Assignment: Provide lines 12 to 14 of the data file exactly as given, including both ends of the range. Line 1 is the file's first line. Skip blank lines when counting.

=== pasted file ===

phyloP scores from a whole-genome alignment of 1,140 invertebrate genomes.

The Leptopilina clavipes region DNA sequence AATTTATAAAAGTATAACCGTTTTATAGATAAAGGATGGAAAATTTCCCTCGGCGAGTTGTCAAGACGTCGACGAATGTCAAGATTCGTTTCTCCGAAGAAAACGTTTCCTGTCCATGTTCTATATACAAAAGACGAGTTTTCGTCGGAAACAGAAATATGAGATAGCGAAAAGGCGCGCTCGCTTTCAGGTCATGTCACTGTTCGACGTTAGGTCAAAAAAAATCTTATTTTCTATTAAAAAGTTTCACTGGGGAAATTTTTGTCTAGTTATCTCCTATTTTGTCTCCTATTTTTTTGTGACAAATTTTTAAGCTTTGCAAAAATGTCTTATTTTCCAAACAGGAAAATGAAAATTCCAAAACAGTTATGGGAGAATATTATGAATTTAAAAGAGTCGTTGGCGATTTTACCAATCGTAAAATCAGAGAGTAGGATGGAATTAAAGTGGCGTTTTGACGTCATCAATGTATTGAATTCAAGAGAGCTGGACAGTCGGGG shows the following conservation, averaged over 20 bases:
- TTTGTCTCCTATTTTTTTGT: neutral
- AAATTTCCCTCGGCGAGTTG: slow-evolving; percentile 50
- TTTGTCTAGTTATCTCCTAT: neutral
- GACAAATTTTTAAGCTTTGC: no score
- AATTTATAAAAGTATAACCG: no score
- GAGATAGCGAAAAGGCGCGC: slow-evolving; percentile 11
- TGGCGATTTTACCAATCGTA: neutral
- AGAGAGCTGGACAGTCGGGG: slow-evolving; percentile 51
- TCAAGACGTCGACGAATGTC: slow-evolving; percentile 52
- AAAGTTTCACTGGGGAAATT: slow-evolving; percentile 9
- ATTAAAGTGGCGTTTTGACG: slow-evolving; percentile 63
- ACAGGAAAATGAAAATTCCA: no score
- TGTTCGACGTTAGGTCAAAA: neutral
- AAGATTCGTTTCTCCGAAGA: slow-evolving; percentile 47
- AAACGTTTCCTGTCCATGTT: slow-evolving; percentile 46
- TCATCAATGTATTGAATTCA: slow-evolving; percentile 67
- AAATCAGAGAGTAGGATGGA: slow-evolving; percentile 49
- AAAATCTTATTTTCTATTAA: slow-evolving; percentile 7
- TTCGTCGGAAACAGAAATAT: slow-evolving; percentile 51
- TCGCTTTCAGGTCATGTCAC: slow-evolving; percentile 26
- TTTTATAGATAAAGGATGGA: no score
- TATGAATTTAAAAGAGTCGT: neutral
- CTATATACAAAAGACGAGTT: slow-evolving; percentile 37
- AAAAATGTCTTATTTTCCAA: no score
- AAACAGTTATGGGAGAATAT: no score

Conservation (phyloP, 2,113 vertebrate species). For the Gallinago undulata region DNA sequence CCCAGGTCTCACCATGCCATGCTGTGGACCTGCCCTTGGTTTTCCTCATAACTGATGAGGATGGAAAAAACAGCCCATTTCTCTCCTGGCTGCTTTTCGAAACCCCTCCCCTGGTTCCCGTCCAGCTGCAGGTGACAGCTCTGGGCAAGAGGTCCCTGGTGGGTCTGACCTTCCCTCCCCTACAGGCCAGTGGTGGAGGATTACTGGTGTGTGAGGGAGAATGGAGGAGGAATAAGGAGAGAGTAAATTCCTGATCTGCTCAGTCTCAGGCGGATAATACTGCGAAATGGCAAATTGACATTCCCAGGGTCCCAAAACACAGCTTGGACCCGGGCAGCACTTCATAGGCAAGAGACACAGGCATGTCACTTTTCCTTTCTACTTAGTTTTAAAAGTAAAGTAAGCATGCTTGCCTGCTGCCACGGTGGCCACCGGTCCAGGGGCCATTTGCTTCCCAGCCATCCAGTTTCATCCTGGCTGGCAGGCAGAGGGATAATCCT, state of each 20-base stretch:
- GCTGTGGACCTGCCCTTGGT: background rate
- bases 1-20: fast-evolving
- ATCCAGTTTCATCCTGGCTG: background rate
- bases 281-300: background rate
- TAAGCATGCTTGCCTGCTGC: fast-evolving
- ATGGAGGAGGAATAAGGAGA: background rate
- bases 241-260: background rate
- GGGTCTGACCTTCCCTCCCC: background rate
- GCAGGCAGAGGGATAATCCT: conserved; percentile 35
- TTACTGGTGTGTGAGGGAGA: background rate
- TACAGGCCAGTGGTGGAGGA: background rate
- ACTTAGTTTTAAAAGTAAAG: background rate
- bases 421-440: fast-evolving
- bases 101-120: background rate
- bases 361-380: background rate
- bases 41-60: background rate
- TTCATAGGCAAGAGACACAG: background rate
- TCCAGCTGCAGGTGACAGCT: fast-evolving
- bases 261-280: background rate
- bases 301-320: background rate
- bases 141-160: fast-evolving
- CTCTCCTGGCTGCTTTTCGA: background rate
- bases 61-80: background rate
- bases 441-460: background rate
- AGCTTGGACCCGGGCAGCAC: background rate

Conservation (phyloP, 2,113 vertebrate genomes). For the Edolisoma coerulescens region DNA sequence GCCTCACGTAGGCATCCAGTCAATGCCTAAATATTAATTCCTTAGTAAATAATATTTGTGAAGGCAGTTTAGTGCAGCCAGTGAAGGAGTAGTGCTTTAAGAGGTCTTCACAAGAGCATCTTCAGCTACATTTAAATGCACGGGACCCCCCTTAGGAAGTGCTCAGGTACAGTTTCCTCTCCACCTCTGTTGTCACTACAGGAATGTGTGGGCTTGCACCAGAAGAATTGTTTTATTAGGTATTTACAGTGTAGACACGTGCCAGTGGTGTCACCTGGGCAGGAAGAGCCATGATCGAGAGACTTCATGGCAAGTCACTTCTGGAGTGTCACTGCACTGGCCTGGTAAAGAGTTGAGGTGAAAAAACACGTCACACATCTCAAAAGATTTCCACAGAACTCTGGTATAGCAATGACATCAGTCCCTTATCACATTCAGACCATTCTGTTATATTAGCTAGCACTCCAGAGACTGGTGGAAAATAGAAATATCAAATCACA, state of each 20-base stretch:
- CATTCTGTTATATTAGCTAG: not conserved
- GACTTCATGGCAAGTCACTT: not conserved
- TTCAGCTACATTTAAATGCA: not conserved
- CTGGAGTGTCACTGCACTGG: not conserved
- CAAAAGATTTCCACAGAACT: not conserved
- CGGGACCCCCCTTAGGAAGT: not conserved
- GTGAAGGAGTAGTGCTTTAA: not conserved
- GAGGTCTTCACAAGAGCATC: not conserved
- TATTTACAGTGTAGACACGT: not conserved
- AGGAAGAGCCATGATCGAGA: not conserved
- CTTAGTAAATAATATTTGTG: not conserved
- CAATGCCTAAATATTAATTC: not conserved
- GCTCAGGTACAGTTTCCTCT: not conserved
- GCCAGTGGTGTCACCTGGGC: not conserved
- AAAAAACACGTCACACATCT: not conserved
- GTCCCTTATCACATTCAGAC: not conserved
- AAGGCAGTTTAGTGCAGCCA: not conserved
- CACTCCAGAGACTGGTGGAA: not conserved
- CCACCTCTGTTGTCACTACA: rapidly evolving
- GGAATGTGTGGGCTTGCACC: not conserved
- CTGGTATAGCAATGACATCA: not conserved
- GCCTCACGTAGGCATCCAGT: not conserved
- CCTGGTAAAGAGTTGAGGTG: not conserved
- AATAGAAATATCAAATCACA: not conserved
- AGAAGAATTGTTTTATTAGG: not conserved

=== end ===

- AAAGTTTCACTGGGGAAATT: slow-evolving; percentile 9
- ATTAAAGTGGCGTTTTGACG: slow-evolving; percentile 63
- ACAGGAAAATGAAAATTCCA: no score